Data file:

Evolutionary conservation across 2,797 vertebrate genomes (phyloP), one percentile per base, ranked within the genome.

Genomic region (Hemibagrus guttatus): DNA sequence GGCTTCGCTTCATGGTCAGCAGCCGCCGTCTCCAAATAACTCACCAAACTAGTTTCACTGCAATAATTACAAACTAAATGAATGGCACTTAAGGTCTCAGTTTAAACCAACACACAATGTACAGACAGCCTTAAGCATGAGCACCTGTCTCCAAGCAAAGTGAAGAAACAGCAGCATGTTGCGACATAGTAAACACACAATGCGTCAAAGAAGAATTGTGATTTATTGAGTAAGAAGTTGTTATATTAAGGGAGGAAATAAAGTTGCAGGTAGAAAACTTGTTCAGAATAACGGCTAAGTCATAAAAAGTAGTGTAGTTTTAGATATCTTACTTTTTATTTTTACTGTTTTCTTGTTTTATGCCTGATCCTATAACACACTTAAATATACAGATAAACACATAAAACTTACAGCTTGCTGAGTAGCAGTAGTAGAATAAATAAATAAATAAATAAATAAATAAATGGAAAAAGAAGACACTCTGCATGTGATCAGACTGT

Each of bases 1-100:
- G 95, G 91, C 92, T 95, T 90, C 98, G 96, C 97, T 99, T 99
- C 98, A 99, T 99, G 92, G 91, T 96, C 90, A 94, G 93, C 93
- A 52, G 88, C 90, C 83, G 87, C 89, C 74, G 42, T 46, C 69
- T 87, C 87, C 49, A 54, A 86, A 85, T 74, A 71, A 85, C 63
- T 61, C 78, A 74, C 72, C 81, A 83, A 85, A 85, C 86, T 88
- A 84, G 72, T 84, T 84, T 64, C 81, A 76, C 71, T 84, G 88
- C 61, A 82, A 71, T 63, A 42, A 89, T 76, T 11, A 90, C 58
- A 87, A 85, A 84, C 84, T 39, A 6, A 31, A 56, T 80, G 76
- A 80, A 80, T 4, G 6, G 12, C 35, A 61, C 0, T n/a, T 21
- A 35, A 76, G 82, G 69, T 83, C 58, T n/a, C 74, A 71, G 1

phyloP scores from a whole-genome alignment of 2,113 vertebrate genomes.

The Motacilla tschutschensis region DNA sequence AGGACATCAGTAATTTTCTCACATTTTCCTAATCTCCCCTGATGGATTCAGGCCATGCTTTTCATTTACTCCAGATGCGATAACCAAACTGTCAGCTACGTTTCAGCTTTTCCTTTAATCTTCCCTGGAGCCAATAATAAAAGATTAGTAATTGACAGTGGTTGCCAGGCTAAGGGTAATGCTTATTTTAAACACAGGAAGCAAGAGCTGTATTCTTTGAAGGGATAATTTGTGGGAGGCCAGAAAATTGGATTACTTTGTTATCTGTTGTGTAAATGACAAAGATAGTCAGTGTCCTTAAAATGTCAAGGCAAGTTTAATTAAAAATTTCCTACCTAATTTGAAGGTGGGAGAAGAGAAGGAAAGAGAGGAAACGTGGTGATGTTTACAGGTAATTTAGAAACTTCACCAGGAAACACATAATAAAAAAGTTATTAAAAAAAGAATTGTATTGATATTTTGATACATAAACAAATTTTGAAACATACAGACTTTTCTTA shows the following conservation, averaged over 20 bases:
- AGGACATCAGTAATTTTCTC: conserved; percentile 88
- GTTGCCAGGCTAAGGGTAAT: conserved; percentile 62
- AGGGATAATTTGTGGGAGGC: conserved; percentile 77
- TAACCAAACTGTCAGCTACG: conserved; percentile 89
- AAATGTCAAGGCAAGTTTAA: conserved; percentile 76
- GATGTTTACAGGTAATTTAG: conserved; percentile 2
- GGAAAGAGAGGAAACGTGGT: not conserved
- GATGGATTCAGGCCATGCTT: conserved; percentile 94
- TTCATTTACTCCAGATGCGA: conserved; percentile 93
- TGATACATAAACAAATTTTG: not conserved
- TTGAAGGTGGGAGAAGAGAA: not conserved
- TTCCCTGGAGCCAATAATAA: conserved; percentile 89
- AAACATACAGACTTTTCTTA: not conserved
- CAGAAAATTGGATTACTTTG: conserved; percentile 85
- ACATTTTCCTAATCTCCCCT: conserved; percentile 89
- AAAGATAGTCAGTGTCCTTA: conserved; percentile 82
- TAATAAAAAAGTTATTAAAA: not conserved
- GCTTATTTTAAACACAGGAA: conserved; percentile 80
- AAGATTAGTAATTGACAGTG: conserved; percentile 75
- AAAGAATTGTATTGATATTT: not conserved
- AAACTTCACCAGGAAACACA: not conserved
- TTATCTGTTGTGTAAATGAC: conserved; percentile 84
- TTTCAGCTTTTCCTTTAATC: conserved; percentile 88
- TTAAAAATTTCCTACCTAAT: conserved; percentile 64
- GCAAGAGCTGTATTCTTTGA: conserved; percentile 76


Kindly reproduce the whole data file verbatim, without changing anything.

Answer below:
Evolutionary conservation across 2,797 vertebrate genomes (phyloP), one percentile per base, ranked within the genome.

Genomic region (Hemibagrus guttatus): DNA sequence GGCTTCGCTTCATGGTCAGCAGCCGCCGTCTCCAAATAACTCACCAAACTAGTTTCACTGCAATAATTACAAACTAAATGAATGGCACTTAAGGTCTCAGTTTAAACCAACACACAATGTACAGACAGCCTTAAGCATGAGCACCTGTCTCCAAGCAAAGTGAAGAAACAGCAGCATGTTGCGACATAGTAAACACACAATGCGTCAAAGAAGAATTGTGATTTATTGAGTAAGAAGTTGTTATATTAAGGGAGGAAATAAAGTTGCAGGTAGAAAACTTGTTCAGAATAACGGCTAAGTCATAAAAAGTAGTGTAGTTTTAGATATCTTACTTTTTATTTTTACTGTTTTCTTGTTTTATGCCTGATCCTATAACACACTTAAATATACAGATAAACACATAAAACTTACAGCTTGCTGAGTAGCAGTAGTAGAATAAATAAATAAATAAATAAATAAATAAATGGAAAAAGAAGACACTCTGCATGTGATCAGACTGT

Each of bases 1-100:
- G 95, G 91, C 92, T 95, T 90, C 98, G 96, C 97, T 99, T 99
- C 98, A 99, T 99, G 92, G 91, T 96, C 90, A 94, G 93, C 93
- A 52, G 88, C 90, C 83, G 87, C 89, C 74, G 42, T 46, C 69
- T 87, C 87, C 49, A 54, A 86, A 85, T 74, A 71, A 85, C 63
- T 61, C 78, A 74, C 72, C 81, A 83, A 85, A 85, C 86, T 88
- A 84, G 72, T 84, T 84, T 64, C 81, A 76, C 71, T 84, G 88
- C 61, A 82, A 71, T 63, A 42, A 89, T 76, T 11, A 90, C 58
- A 87, A 85, A 84, C 84, T 39, A 6, A 31, A 56, T 80, G 76
- A 80, A 80, T 4, G 6, G 12, C 35, A 61, C 0, T n/a, T 21
- A 35, A 76, G 82, G 69, T 83, C 58, T n/a, C 74, A 71, G 1

phyloP scores from a whole-genome alignment of 2,113 vertebrate genomes.

The Motacilla tschutschensis region DNA sequence AGGACATCAGTAATTTTCTCACATTTTCCTAATCTCCCCTGATGGATTCAGGCCATGCTTTTCATTTACTCCAGATGCGATAACCAAACTGTCAGCTACGTTTCAGCTTTTCCTTTAATCTTCCCTGGAGCCAATAATAAAAGATTAGTAATTGACAGTGGTTGCCAGGCTAAGGGTAATGCTTATTTTAAACACAGGAAGCAAGAGCTGTATTCTTTGAAGGGATAATTTGTGGGAGGCCAGAAAATTGGATTACTTTGTTATCTGTTGTGTAAATGACAAAGATAGTCAGTGTCCTTAAAATGTCAAGGCAAGTTTAATTAAAAATTTCCTACCTAATTTGAAGGTGGGAGAAGAGAAGGAAAGAGAGGAAACGTGGTGATGTTTACAGGTAATTTAGAAACTTCACCAGGAAACACATAATAAAAAAGTTATTAAAAAAAGAATTGTATTGATATTTTGATACATAAACAAATTTTGAAACATACAGACTTTTCTTA shows the following conservation, averaged over 20 bases:
- AGGACATCAGTAATTTTCTC: conserved; percentile 88
- GTTGCCAGGCTAAGGGTAAT: conserved; percentile 62
- AGGGATAATTTGTGGGAGGC: conserved; percentile 77
- TAACCAAACTGTCAGCTACG: conserved; percentile 89
- AAATGTCAAGGCAAGTTTAA: conserved; percentile 76
- GATGTTTACAGGTAATTTAG: conserved; percentile 2
- GGAAAGAGAGGAAACGTGGT: not conserved
- GATGGATTCAGGCCATGCTT: conserved; percentile 94
- TTCATTTACTCCAGATGCGA: conserved; percentile 93
- TGATACATAAACAAATTTTG: not conserved
- TTGAAGGTGGGAGAAGAGAA: not conserved
- TTCCCTGGAGCCAATAATAA: conserved; percentile 89
- AAACATACAGACTTTTCTTA: not conserved
- CAGAAAATTGGATTACTTTG: conserved; percentile 85
- ACATTTTCCTAATCTCCCCT: conserved; percentile 89
- AAAGATAGTCAGTGTCCTTA: conserved; percentile 82
- TAATAAAAAAGTTATTAAAA: not conserved
- GCTTATTTTAAACACAGGAA: conserved; percentile 80
- AAGATTAGTAATTGACAGTG: conserved; percentile 75
- AAAGAATTGTATTGATATTT: not conserved
- AAACTTCACCAGGAAACACA: not conserved
- TTATCTGTTGTGTAAATGAC: conserved; percentile 84
- TTTCAGCTTTTCCTTTAATC: conserved; percentile 88
- TTAAAAATTTCCTACCTAAT: conserved; percentile 64
- GCAAGAGCTGTATTCTTTGA: conserved; percentile 76